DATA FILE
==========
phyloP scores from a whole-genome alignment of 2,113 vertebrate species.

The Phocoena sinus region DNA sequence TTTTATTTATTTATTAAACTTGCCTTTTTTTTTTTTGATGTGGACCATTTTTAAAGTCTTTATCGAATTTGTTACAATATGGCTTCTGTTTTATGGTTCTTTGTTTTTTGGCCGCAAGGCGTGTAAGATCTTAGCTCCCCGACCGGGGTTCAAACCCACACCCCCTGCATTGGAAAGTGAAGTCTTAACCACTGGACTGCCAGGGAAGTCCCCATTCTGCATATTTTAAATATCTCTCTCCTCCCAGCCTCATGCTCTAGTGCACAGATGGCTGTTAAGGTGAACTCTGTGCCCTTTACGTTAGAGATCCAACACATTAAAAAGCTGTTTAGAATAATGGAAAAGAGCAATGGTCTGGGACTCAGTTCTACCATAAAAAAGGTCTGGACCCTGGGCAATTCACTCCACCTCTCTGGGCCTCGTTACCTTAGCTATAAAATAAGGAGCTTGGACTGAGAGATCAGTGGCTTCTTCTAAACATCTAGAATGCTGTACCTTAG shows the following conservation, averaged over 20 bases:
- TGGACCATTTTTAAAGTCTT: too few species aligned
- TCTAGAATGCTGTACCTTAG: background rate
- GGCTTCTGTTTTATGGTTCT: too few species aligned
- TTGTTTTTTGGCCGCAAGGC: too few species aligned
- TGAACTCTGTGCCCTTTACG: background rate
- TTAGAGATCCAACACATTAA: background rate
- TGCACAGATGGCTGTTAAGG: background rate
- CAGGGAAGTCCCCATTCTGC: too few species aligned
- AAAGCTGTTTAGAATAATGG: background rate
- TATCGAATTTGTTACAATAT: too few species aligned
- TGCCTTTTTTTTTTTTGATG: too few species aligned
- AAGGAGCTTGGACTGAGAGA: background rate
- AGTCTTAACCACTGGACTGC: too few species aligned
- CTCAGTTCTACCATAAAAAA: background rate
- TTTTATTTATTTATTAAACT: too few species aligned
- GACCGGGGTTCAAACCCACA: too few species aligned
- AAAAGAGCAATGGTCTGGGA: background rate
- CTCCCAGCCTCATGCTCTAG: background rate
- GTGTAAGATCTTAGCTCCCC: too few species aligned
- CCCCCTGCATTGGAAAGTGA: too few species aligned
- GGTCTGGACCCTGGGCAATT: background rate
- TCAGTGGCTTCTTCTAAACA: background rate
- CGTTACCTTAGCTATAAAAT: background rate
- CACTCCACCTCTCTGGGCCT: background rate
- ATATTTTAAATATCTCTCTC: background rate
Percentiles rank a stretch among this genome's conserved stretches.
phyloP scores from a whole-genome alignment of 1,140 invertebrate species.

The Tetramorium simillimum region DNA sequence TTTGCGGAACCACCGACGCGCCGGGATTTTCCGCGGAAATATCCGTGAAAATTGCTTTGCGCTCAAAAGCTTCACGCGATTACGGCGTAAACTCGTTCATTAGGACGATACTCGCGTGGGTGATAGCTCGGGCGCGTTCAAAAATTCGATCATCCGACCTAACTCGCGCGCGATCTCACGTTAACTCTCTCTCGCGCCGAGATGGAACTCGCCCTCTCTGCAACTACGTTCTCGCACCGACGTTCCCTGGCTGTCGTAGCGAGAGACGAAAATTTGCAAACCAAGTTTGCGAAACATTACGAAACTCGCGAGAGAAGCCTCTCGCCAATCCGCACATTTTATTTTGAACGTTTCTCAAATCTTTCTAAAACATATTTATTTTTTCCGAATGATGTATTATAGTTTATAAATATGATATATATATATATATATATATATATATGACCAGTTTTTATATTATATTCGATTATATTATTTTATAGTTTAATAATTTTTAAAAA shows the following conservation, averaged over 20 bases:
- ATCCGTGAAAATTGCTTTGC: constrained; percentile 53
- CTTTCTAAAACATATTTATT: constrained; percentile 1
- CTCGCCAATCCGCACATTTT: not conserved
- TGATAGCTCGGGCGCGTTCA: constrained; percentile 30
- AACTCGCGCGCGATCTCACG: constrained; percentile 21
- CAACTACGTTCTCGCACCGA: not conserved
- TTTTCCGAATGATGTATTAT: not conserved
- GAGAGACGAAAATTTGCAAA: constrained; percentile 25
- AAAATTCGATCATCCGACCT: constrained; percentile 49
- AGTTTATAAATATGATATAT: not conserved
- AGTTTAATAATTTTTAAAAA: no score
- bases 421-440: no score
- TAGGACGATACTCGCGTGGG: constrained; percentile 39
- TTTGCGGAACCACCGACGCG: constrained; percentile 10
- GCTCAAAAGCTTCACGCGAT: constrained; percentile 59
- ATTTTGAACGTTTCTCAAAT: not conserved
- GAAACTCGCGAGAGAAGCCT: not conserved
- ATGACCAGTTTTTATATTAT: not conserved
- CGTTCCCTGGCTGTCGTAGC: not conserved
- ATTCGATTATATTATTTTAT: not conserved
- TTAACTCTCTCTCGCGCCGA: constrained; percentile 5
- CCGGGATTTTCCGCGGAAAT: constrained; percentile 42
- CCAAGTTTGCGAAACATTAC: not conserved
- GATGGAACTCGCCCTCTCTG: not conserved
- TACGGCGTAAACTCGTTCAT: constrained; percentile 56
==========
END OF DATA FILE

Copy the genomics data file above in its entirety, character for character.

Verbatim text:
phyloP scores from a whole-genome alignment of 2,113 vertebrate species.

The Phocoena sinus region DNA sequence TTTTATTTATTTATTAAACTTGCCTTTTTTTTTTTTGATGTGGACCATTTTTAAAGTCTTTATCGAATTTGTTACAATATGGCTTCTGTTTTATGGTTCTTTGTTTTTTGGCCGCAAGGCGTGTAAGATCTTAGCTCCCCGACCGGGGTTCAAACCCACACCCCCTGCATTGGAAAGTGAAGTCTTAACCACTGGACTGCCAGGGAAGTCCCCATTCTGCATATTTTAAATATCTCTCTCCTCCCAGCCTCATGCTCTAGTGCACAGATGGCTGTTAAGGTGAACTCTGTGCCCTTTACGTTAGAGATCCAACACATTAAAAAGCTGTTTAGAATAATGGAAAAGAGCAATGGTCTGGGACTCAGTTCTACCATAAAAAAGGTCTGGACCCTGGGCAATTCACTCCACCTCTCTGGGCCTCGTTACCTTAGCTATAAAATAAGGAGCTTGGACTGAGAGATCAGTGGCTTCTTCTAAACATCTAGAATGCTGTACCTTAG shows the following conservation, averaged over 20 bases:
- TGGACCATTTTTAAAGTCTT: too few species aligned
- TCTAGAATGCTGTACCTTAG: background rate
- GGCTTCTGTTTTATGGTTCT: too few species aligned
- TTGTTTTTTGGCCGCAAGGC: too few species aligned
- TGAACTCTGTGCCCTTTACG: background rate
- TTAGAGATCCAACACATTAA: background rate
- TGCACAGATGGCTGTTAAGG: background rate
- CAGGGAAGTCCCCATTCTGC: too few species aligned
- AAAGCTGTTTAGAATAATGG: background rate
- TATCGAATTTGTTACAATAT: too few species aligned
- TGCCTTTTTTTTTTTTGATG: too few species aligned
- AAGGAGCTTGGACTGAGAGA: background rate
- AGTCTTAACCACTGGACTGC: too few species aligned
- CTCAGTTCTACCATAAAAAA: background rate
- TTTTATTTATTTATTAAACT: too few species aligned
- GACCGGGGTTCAAACCCACA: too few species aligned
- AAAAGAGCAATGGTCTGGGA: background rate
- CTCCCAGCCTCATGCTCTAG: background rate
- GTGTAAGATCTTAGCTCCCC: too few species aligned
- CCCCCTGCATTGGAAAGTGA: too few species aligned
- GGTCTGGACCCTGGGCAATT: background rate
- TCAGTGGCTTCTTCTAAACA: background rate
- CGTTACCTTAGCTATAAAAT: background rate
- CACTCCACCTCTCTGGGCCT: background rate
- ATATTTTAAATATCTCTCTC: background rate
Percentiles rank a stretch among this genome's conserved stretches.
phyloP scores from a whole-genome alignment of 1,140 invertebrate species.

The Tetramorium simillimum region DNA sequence TTTGCGGAACCACCGACGCGCCGGGATTTTCCGCGGAAATATCCGTGAAAATTGCTTTGCGCTCAAAAGCTTCACGCGATTACGGCGTAAACTCGTTCATTAGGACGATACTCGCGTGGGTGATAGCTCGGGCGCGTTCAAAAATTCGATCATCCGACCTAACTCGCGCGCGATCTCACGTTAACTCTCTCTCGCGCCGAGATGGAACTCGCCCTCTCTGCAACTACGTTCTCGCACCGACGTTCCCTGGCTGTCGTAGCGAGAGACGAAAATTTGCAAACCAAGTTTGCGAAACATTACGAAACTCGCGAGAGAAGCCTCTCGCCAATCCGCACATTTTATTTTGAACGTTTCTCAAATCTTTCTAAAACATATTTATTTTTTCCGAATGATGTATTATAGTTTATAAATATGATATATATATATATATATATATATATATGACCAGTTTTTATATTATATTCGATTATATTATTTTATAGTTTAATAATTTTTAAAAA shows the following conservation, averaged over 20 bases:
- ATCCGTGAAAATTGCTTTGC: constrained; percentile 53
- CTTTCTAAAACATATTTATT: constrained; percentile 1
- CTCGCCAATCCGCACATTTT: not conserved
- TGATAGCTCGGGCGCGTTCA: constrained; percentile 30
- AACTCGCGCGCGATCTCACG: constrained; percentile 21
- CAACTACGTTCTCGCACCGA: not conserved
- TTTTCCGAATGATGTATTAT: not conserved
- GAGAGACGAAAATTTGCAAA: constrained; percentile 25
- AAAATTCGATCATCCGACCT: constrained; percentile 49
- AGTTTATAAATATGATATAT: not conserved
- AGTTTAATAATTTTTAAAAA: no score
- bases 421-440: no score
- TAGGACGATACTCGCGTGGG: constrained; percentile 39
- TTTGCGGAACCACCGACGCG: constrained; percentile 10
- GCTCAAAAGCTTCACGCGAT: constrained; percentile 59
- ATTTTGAACGTTTCTCAAAT: not conserved
- GAAACTCGCGAGAGAAGCCT: not conserved
- ATGACCAGTTTTTATATTAT: not conserved
- CGTTCCCTGGCTGTCGTAGC: not conserved
- ATTCGATTATATTATTTTAT: not conserved
- TTAACTCTCTCTCGCGCCGA: constrained; percentile 5
- CCGGGATTTTCCGCGGAAAT: constrained; percentile 42
- CCAAGTTTGCGAAACATTAC: not conserved
- GATGGAACTCGCCCTCTCTG: not conserved
- TACGGCGTAAACTCGTTCAT: constrained; percentile 56